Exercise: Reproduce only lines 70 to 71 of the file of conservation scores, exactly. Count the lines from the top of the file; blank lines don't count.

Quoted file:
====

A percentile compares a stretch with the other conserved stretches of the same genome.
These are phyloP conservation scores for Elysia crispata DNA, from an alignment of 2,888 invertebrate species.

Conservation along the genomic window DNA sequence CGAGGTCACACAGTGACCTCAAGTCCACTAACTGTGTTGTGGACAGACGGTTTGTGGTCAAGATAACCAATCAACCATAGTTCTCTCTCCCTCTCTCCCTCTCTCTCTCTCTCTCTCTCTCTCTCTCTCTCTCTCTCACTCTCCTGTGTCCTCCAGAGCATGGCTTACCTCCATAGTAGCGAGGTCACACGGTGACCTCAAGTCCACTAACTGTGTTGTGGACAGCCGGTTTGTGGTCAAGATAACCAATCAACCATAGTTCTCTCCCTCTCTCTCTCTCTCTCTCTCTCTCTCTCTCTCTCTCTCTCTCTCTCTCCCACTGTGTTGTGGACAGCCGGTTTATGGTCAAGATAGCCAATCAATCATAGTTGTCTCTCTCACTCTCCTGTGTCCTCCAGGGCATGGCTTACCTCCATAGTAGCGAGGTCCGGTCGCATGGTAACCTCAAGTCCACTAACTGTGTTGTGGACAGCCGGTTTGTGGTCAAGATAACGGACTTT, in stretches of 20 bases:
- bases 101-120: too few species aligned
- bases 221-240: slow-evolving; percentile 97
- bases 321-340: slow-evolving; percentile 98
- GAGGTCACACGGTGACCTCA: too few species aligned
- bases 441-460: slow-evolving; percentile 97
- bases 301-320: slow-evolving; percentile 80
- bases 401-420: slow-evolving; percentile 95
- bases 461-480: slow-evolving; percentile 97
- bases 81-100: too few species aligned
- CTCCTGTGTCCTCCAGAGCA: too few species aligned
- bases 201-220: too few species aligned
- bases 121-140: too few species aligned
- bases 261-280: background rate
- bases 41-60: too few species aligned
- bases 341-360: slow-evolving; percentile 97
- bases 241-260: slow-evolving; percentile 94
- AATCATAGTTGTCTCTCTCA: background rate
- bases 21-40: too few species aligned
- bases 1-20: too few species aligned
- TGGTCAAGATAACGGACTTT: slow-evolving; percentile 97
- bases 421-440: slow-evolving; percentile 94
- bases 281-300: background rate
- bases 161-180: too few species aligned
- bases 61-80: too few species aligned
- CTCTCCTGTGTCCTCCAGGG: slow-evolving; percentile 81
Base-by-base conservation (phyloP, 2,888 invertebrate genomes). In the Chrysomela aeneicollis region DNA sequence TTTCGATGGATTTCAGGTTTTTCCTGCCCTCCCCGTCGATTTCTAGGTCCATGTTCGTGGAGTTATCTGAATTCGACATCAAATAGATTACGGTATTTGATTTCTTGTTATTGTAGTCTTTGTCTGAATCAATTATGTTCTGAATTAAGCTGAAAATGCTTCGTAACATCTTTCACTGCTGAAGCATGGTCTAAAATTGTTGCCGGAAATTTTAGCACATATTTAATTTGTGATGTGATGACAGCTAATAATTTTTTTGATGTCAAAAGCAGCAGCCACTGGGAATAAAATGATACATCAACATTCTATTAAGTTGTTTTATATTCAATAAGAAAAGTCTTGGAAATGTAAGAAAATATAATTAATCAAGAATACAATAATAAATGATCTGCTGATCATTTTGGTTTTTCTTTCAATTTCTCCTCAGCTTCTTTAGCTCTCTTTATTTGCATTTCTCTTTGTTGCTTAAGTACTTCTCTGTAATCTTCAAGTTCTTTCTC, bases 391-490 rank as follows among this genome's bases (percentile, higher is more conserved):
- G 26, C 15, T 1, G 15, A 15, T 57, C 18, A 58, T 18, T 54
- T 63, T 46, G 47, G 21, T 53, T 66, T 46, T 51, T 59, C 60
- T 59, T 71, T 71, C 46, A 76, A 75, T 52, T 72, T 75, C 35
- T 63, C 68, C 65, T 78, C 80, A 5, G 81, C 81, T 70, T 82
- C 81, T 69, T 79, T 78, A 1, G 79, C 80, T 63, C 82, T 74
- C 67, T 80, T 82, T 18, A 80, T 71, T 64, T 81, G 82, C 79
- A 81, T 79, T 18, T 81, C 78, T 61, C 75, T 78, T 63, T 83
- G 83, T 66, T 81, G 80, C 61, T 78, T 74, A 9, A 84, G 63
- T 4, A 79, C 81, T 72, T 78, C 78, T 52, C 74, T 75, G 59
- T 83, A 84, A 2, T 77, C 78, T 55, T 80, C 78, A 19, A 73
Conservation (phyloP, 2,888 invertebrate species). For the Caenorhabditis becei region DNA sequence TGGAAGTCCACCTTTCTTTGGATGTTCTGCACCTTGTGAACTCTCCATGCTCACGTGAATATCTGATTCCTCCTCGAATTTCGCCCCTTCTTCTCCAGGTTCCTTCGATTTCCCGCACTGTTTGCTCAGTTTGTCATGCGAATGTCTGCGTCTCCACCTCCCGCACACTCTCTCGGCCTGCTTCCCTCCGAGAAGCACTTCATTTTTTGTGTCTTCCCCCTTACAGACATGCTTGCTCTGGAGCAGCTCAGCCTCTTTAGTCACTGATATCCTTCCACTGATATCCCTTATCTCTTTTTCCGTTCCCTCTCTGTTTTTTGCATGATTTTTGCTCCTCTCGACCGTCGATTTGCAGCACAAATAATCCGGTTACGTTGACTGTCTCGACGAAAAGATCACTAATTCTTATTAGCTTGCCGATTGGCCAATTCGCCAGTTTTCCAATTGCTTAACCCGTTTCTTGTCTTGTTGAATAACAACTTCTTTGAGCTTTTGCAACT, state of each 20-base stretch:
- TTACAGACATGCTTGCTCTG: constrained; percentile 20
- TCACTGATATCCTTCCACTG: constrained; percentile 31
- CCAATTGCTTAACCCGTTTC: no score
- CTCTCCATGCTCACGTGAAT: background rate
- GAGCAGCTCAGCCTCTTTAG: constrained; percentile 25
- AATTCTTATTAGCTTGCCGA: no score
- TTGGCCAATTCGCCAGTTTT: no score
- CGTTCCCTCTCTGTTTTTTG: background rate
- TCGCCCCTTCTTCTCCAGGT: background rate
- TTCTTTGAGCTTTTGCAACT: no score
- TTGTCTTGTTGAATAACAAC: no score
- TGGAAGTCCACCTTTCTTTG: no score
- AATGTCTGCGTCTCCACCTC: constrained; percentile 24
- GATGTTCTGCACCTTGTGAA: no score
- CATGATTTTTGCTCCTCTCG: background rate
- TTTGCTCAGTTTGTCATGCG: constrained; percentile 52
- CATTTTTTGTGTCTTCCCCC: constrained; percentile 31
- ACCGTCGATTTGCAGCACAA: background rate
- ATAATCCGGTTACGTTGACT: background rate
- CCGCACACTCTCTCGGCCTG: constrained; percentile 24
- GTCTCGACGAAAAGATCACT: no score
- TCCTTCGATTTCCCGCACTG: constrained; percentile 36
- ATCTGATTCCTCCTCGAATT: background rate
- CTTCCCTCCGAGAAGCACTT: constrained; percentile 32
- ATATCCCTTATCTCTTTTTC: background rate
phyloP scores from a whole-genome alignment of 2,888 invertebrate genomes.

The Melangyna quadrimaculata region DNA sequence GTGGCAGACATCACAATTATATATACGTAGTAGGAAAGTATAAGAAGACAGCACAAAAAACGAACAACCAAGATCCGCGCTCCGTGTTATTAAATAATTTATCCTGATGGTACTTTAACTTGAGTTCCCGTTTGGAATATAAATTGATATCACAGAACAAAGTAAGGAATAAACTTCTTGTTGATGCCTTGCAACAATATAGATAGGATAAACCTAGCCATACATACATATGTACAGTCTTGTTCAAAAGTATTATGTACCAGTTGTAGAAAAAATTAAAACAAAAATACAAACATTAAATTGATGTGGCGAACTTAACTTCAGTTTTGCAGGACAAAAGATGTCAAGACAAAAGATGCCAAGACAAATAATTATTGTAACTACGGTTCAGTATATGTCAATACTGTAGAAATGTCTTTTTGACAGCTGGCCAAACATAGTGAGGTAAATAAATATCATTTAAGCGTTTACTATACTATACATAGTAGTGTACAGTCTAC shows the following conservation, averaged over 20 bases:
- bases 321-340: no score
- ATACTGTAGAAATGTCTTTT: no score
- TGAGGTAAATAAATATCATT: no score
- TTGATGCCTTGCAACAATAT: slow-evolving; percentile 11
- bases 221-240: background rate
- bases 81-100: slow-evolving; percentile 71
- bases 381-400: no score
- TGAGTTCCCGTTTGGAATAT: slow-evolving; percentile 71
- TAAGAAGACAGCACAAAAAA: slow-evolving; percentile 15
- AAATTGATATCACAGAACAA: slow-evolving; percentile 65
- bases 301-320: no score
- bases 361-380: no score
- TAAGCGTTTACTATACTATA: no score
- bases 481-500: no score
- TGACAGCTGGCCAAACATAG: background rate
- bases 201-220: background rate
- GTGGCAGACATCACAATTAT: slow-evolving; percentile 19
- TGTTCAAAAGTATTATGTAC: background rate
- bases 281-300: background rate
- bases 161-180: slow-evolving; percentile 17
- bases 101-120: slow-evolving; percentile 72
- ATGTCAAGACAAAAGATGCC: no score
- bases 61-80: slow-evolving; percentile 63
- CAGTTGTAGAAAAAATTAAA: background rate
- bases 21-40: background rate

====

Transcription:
- TGAGGTAAATAAATATCATT: no score
- TTGATGCCTTGCAACAATAT: slow-evolving; percentile 11